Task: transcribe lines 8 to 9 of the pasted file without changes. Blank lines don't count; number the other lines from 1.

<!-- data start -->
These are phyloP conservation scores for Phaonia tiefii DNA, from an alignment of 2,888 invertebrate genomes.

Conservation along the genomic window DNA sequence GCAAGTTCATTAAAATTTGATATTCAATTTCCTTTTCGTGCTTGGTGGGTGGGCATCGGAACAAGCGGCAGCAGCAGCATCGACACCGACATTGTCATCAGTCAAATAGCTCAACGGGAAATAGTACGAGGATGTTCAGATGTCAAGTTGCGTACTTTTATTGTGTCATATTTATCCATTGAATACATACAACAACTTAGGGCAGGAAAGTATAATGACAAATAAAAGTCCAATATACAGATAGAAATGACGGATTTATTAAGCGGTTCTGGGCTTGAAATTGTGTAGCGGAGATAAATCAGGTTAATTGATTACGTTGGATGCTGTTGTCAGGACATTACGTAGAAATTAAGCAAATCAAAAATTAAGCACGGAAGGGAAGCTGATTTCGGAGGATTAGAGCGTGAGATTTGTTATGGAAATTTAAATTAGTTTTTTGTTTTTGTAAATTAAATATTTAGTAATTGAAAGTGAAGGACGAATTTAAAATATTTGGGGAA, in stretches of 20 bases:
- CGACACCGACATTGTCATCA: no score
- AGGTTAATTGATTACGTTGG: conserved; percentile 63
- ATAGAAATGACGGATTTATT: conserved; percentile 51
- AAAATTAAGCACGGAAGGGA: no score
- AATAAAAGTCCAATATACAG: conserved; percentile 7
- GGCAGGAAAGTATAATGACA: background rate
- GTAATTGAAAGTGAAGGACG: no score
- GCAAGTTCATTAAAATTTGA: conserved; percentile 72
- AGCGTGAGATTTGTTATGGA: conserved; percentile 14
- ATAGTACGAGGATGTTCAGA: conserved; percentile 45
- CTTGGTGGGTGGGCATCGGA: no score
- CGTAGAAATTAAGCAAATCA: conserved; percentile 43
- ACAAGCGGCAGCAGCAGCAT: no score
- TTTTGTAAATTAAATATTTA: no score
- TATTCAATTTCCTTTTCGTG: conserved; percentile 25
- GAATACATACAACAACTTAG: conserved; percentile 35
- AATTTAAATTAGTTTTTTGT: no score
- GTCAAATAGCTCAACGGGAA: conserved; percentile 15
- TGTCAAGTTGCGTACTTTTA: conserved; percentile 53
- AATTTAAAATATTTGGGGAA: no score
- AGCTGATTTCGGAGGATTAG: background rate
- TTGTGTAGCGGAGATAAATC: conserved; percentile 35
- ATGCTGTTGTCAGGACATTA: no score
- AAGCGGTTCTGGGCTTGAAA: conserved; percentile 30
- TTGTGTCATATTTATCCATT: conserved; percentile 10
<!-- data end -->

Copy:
- GGCAGGAAAGTATAATGACA: background rate
- GTAATTGAAAGTGAAGGACG: no score